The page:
Traditional storage tank water heaters have reigned supreme over the past several generations. The design of the storage tank water heater has not changed significantly since its invention by Philadelphia native Edwin Rudd in 1899. Though the materials and heating methods have changed, and though technology has made them more energy efficient over time, the general concept of a cylindrical tank of water made warm by a heat source has remained relatively unchanged.
Enter: The Tankless Water Heater
AKA, the on-demand water heater. Rather than storing heated water, a tankless version uses sensors to determine when hot water needs to flow. Like their storage tank cousins, there are gas and electric-powered models of tankless water heaters. Both types use different heating elements to heat the water as needed. With electric models, there might be more than one heating element and with gas, the sensors detect a flow of water and ignite a burner.
Benefits of Tankless Hot Water Heaters
Unlimited Hot Water Supply – Rewind it back to your grade school years. Did you get wise to the fact that the last one up had the misfortune of taking a barely warm shower before school so you set your alarm to get up before your siblings or parents? With a tankless water heater, the early bird doesn’t catch the worm, everyone does. The last one up will no longer be impacted by a storage tank’s limited water-holding capacity. As long as your water heater is sufficiently sized for the number of people and water-using appliances in your household, the hot water will always flow.
Better Efficiency – Tankless water heaters only heat the water that is needed, as its needed.
Storage tank water heaters on the other hand are constantly refilling and heating water, whether or not you need it. That means you are using and paying for more energy than you necessarily need. The Uniform Energy Factor (UEF) of tankless water heaters is 98% compared to 60-70% for storage tank models. This means that 98% of the energy being used is going toward its intended purpose: heating your water.
Cost Savings – Better efficiency means savings on your energy bill. There are federal and state programs to provide funds for income-eligible households to allow them to make energy-efficient replacements. There are also rebates available for most people who make the switch to energy efficiency.
Save Space – Imagine what you could do with that corner of your basement if you were to remove that bulky 50-gallon water heater. More storage? An extra bathroom? An extra seat at your basement bar? Tankless water heaters take up to ⅓ less space than storage tank heaters and some can even be wall-mounted, leaving you with extra floor space.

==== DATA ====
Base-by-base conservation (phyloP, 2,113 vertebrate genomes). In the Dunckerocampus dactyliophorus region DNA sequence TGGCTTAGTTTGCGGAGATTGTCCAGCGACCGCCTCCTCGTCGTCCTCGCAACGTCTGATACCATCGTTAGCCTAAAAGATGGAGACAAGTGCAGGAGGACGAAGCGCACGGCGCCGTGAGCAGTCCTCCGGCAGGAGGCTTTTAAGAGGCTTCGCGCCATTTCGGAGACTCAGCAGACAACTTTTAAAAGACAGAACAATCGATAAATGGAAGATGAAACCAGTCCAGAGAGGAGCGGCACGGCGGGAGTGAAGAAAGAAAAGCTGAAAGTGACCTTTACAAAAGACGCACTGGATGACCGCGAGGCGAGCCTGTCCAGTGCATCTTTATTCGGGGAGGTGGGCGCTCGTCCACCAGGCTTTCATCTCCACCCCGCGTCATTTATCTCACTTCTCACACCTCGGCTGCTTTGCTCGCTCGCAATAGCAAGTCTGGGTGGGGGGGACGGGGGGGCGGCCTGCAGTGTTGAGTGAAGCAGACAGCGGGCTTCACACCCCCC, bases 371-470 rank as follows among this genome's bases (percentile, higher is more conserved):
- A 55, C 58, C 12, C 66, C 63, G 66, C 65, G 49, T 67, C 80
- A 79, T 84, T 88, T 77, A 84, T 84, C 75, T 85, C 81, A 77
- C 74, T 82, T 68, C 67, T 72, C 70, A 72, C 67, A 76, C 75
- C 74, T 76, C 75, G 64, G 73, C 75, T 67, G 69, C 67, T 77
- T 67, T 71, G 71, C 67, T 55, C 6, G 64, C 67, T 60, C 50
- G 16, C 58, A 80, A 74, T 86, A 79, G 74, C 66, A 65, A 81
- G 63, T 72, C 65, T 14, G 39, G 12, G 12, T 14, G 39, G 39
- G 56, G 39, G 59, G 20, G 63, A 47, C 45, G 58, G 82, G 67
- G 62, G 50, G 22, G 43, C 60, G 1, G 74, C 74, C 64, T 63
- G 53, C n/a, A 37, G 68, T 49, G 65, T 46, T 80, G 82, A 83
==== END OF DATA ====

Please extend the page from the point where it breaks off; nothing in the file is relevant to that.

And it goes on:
Longer Lifespan – We’ve all been there. It’s dead of winter, the sun hasn’t yet come up, and a hot shower is the only thing standing between you and a good day. But the water just doesn’t seem to want to move past tepid and feeling warm becomes a thing of the past.
It’s time to replace your water heater.
Even with regular flushing and maintenance, a typical water heater will give you ten years max. With a tankless version, you get twenty. TWENTY! That’s double the lifespan.
Potential Drawbacks of Tankless Water Heaters
Installation Requirements – Switching from a storage-tank water heater to a tankless version requires additional costs and steps that may not be the most convenient when it’s an emergency replacement. Tankless versions typically come with bottom-mounted water connections rather than on top, so a plumber will have to extend the existing pipes. You also may have to have exhaust ventilation installed to allow for the exhaust to ventilate. Your new tankless model might be okay with a ½ inch gas pipe, but you likely will need to replace it with a ¾ inch pipe to accommodate a more powerful burner. At Potter HVAC, we will walk through all of this with our clients who want to make the switch to tankless so that there are no surprises.
Higher Up Front Costs – As with any new installation, especially energy-efficient ones, there will be more of a cost upfront than the more standard models. Tankless heaters are slightly more expensive, plus you may have some additional installation labor and materials costs.
Insufficient Hot Water – If the size of your tankless heater does not properly account for the number of people and appliances that use hot water in your household, the unit will be unable to supply the needed volume of hot water. An experienced HVAC professional will make absolutely sure you get the right size to meet your needs, so no one is left in the cold.
At Potter HVAC, we know you need a reliable water heater, no matter which type you choose to go with. Hot showers and clean laundry and dishes are not luxuries, they are essential to the comfort and health of your family. Whether you’re looking for a new water heater or need repairs for your existing one, Potter Heating, Cooling, and Plumbing is here to help. We offer a wide range of services for both tank and tankless water heaters, so we can find the perfect solution for your needs. Contact us today to schedule a consultation.